• Retired and tired of pricey gluten-free options, she started making affordable mixes that taste good:

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    July 23, 2019

    Retired and tired of pricey gluten-free options, she started making affordable mixes that taste good

    When RoseMary Oliveira retired, she was excited to have free time. Then she realized she had a bit too much time on her hands, and a business beckoned.

    Oliveira eats gluten-free, and by then she had learned to navigate the foods she could and couldn’t eat. Years of trying just about every gluten-free baking mix she could find also taught her that you could spend a lot of money on gluten-free mixes but still not have a decent dessert.

    RoseMary Oliveira created Community Bakers to share good-quality, reasonably price gluten-free baking mixes.

    RoseMary Oliveira created Community Bakers to share good-quality, reasonably price gluten-free baking mixes. (Photo: Submitted photo)

    The Riverwest resident decided to create a better baking mix, one that consumers following a gluten-free diet could enjoy at a reasonable price. Testing recipes on everyone in her community inspired the name of her business: Community Bakers.

    She’s a one-woman operation at this point, creating the recipes, packaging the mixes and selling them online at community-bakers.com.

    You’ll also find her sampling and selling her four mixes (carrot cake, deep chocolate crinkle cookie mix, Tuscan rosemary focaccia and Northwoods skillet cornbread) at the Milwaukee Public Market from 10 a.m. to 2 p.m. Saturdays and at the Westown Market at Zeidler Union Square, 301 W. Michigan St., from 10  a.m. to 2 p.m. on Wednesdays. Mixes are priced between $4.50 and $6.50.

    Carrot cake is one of four mixes offered so far by Community Bakers.

    Carrot cake is one of four mixes offered so far by Community Bakers. (Photo: Submitted photo)

    Pies, pizza and her path

    I’m not one of those people who can say I baked with my mother and grandmother. They were both the worst bakers ever. I was in my 20s and 30s when I started baking.

    When I moved to Milwaukee, I had a friend whose mother made the best pies you’d ever tasted. My grandmother made pies, and they were the worst. I said “Oh, this is pie.”

    Then I was diagnosed with celiac seven years ago. I had to rethink everything. Now I can’t eat pizza, and that was a real disappointment. I used to make great pizza. It is the thing I miss the most.

    When I had to stop eating wheat, I started to experiment with what I could buy in the store. I bought mixes, and they were like cardboard and tasted terrible. In addition, they were very expensive. I started experimenting on my own.

     

    Business beckons

    I had a long career in finance and business, grant writing. I retired, and I am having a good time not doing anything. Then I got bored. I started thinking of things I could do. I need to do a business that makes baking mixes that taste good and don’t cost a million bucks. I officially started Community Bakers in October 2018.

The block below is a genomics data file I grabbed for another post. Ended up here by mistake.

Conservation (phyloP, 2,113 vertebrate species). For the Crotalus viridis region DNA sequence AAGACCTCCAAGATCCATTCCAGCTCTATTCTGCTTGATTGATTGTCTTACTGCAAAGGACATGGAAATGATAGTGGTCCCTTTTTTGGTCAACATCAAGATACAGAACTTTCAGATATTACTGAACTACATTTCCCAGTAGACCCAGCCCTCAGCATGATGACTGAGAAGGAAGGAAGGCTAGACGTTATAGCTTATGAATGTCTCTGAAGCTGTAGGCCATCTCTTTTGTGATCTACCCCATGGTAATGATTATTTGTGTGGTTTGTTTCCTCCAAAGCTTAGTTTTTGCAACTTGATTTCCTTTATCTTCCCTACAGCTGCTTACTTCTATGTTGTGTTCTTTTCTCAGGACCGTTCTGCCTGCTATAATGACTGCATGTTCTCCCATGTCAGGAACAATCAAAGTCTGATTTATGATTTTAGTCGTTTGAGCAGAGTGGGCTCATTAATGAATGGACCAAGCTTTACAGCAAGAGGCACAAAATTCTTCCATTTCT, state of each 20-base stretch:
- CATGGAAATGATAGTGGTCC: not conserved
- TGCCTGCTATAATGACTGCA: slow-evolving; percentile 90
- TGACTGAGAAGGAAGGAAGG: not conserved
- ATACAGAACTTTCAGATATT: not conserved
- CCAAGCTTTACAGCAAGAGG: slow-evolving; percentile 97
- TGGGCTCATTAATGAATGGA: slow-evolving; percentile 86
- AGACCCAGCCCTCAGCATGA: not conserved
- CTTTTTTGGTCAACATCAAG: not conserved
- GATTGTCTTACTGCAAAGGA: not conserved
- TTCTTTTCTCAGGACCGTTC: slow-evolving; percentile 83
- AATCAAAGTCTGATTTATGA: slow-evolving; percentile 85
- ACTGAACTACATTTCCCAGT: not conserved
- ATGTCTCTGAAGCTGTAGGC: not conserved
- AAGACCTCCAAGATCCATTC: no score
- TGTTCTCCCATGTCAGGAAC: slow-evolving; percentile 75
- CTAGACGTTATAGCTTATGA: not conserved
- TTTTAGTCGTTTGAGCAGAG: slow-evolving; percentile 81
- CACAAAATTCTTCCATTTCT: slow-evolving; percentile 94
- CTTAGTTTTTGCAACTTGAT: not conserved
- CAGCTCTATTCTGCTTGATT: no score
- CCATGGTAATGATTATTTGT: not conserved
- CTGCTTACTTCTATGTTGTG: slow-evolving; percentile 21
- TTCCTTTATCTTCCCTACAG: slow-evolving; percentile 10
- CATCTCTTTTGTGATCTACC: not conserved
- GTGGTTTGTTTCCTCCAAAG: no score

Creating Community Bakers

    We don’t actually bake anything. The community bakes. You get the mix, you bake it. I consider my community all the people who help me with my recipes, and there are a lot of them. There’s a teenage boy who lives across the street who is eating all my mistakes and my leftovers when I make too much of something. All my nieces and nephews are gluten-free. This is a family genetic thing, so I shipped things out to them to try.

    Finding her flour

    I use no coconut flour. No bean flour. What doesn’t work for me is any kind of bean flour, no fava beans. I’ve never had good luck with chickpea flour. Blends are the best thing. Rice flour and various starches, like cornstarch, really gets you to something that tastes good.

    Failures and flops

    I made all these different pizza crusts. It was such a waste of materials, not even worth eating. Pizza crust needs to be chewy and yeasty. I still haven’t cracked that code.

    I tried piecrusts. Forget it. I don’t know if it is me, but everyone online says, “This recipe is the best piecrust.” None was even close to a piecrust. I no longer attempt those. I make crisps instead.

    Tuscan Rosemary Focaccia works well as bread and is also good toasted and made into a sandwich.

    Tuscan Rosemary Focaccia works well as bread and is also good toasted and made into a sandwich. (Photo: Submitted photo)

    Current cravings

    Right now I have four mixes. Tuscan rosemary focaccia works really well as bread, and it is really good toasted and made into a sandwich. Like everything else that is gluten-free, though, it doesn’t have long shelf life.

    Making an investment

    My biggest investment is a bag filler. I did find a small filler for bags made by some nice guy who is in Indiana and he is retired and saw a need. It is perfect for a business my size.

    I also want, and don’t yet have, a very small industrial mixer. When blending each bag, each bag has to have the same amount of leavening in it. I’m using right now a large Kitchen Aid to blend, and I can do only four or five mixes at a time.

    What inspires her

    I want to help people. I don’t want gluten-free mixes to be so expensive. Celiacs and people with gluten problems, they cross all lines, race, income levels. But when you go to buy mixes, the cost is prohibitive for many people.

    Fork. Spoon. Life. explores the everyday relationship that local notables (within the food community and without) have with food. To suggest future personalities to profile, email nstohs@journalsentinel.com.


    https://www.jsonline.com/story/life/food/fork-spoon-life/2019/06/28/gluten-free-baking-mixes-sprung-diagnosis/1551081001/
    Contact:
    RoseMary Oliveira, Owner
    (414) 551-4774